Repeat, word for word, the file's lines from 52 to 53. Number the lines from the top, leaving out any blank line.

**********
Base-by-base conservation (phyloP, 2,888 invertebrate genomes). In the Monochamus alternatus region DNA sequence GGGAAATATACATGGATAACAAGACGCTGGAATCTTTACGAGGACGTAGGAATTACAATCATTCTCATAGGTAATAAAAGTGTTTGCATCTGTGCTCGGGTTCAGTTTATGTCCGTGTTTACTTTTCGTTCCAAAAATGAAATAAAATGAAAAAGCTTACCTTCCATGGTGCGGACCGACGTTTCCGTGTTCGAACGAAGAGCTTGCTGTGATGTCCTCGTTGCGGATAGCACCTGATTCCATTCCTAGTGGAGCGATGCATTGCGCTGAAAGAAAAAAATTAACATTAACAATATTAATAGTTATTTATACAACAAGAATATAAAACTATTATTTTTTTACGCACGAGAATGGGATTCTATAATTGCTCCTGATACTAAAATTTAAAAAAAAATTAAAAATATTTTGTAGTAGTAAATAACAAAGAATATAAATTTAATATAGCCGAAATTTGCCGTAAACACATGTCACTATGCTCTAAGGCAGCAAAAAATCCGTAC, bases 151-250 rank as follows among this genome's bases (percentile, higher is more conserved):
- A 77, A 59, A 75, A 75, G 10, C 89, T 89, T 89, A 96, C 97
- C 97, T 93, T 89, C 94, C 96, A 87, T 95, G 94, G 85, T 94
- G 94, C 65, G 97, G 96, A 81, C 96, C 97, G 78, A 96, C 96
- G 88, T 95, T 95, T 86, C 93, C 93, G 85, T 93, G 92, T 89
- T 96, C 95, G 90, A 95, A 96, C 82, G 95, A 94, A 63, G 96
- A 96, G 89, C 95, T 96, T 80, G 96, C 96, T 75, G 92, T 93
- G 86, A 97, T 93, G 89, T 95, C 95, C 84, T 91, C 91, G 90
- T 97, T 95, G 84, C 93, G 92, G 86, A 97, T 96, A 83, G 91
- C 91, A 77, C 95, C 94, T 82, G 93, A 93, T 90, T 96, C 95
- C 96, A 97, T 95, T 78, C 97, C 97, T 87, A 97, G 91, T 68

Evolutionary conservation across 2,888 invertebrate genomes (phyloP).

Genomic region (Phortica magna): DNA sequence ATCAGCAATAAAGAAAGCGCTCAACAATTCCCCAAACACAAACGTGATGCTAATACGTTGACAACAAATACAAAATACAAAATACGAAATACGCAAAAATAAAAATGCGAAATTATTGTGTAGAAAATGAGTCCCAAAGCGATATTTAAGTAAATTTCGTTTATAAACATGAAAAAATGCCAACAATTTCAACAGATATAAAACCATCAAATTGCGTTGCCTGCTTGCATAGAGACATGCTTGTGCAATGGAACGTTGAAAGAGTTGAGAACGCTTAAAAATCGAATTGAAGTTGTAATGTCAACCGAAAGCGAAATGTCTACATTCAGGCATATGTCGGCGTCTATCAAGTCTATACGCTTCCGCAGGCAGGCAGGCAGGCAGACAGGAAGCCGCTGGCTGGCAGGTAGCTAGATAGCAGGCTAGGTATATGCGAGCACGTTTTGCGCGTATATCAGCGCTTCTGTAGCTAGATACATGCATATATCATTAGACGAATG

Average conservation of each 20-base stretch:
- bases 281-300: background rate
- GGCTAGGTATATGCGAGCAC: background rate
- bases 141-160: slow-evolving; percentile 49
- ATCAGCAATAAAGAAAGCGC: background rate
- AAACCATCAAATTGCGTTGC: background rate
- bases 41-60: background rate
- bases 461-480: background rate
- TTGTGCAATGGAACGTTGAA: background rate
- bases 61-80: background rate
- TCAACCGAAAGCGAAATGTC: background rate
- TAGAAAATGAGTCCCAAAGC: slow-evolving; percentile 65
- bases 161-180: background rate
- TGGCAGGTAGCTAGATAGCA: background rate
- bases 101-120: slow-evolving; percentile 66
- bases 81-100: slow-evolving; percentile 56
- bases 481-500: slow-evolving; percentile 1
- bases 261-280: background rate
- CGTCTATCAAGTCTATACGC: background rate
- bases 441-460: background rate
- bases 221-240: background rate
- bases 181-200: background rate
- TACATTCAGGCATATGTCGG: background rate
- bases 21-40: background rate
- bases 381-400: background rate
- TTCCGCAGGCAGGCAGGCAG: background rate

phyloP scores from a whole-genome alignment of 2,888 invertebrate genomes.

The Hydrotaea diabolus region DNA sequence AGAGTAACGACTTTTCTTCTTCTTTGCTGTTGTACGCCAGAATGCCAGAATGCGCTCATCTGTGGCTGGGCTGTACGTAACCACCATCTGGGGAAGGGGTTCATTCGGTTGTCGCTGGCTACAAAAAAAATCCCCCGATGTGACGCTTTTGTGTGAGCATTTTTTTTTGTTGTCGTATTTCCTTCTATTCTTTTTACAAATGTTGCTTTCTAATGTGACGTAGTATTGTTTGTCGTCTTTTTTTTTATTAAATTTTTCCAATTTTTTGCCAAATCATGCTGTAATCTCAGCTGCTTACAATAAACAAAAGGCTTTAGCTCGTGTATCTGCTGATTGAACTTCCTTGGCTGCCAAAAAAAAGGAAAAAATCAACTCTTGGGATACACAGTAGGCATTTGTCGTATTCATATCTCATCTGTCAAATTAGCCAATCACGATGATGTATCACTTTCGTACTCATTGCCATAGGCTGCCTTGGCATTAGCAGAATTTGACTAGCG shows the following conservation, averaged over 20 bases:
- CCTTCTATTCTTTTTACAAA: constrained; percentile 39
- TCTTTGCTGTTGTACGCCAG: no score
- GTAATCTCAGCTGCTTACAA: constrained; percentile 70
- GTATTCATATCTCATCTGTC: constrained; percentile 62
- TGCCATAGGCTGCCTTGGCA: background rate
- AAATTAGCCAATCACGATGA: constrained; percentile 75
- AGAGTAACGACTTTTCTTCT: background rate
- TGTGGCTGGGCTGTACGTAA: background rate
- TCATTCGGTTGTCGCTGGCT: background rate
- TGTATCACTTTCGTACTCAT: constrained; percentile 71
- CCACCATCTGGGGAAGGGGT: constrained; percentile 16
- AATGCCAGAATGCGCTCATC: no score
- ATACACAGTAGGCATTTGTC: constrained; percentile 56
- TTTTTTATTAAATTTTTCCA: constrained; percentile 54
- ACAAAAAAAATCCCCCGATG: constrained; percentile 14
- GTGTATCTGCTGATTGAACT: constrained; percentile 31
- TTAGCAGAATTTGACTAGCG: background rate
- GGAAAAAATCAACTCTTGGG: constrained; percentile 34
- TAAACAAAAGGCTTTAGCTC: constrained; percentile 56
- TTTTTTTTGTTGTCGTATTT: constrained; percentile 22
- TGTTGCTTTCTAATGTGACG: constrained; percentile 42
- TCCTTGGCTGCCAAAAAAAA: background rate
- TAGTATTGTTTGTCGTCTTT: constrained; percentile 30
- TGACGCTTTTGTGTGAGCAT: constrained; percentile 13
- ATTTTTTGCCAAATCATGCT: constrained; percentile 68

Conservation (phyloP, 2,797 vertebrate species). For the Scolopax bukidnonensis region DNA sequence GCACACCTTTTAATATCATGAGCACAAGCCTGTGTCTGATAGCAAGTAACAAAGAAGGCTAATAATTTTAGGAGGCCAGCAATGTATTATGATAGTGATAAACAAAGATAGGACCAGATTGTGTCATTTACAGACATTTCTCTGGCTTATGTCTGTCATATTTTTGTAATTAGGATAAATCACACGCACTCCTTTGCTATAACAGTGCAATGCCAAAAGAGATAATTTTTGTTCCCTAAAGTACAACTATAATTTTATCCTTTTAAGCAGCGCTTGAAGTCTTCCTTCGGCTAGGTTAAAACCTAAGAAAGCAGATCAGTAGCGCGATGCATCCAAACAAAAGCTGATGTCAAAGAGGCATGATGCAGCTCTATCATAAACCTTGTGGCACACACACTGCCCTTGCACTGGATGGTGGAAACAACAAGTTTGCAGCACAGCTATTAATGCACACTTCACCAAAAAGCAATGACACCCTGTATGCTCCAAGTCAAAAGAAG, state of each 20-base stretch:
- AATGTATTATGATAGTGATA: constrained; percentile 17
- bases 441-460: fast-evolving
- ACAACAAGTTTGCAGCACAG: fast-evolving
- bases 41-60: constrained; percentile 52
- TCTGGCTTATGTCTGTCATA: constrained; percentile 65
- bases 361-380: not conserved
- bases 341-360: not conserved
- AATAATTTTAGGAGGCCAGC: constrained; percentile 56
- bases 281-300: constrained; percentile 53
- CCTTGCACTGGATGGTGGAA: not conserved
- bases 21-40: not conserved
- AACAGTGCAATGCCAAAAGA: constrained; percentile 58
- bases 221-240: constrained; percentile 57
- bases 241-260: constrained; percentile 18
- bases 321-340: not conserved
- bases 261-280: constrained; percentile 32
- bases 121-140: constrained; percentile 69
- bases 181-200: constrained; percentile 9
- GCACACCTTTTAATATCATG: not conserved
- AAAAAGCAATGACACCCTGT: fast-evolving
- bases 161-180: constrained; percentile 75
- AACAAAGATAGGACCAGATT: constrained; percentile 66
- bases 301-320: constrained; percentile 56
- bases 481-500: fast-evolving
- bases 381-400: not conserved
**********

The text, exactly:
- CCACCATCTGGGGAAGGGGT: constrained; percentile 16
- AATGCCAGAATGCGCTCATC: no score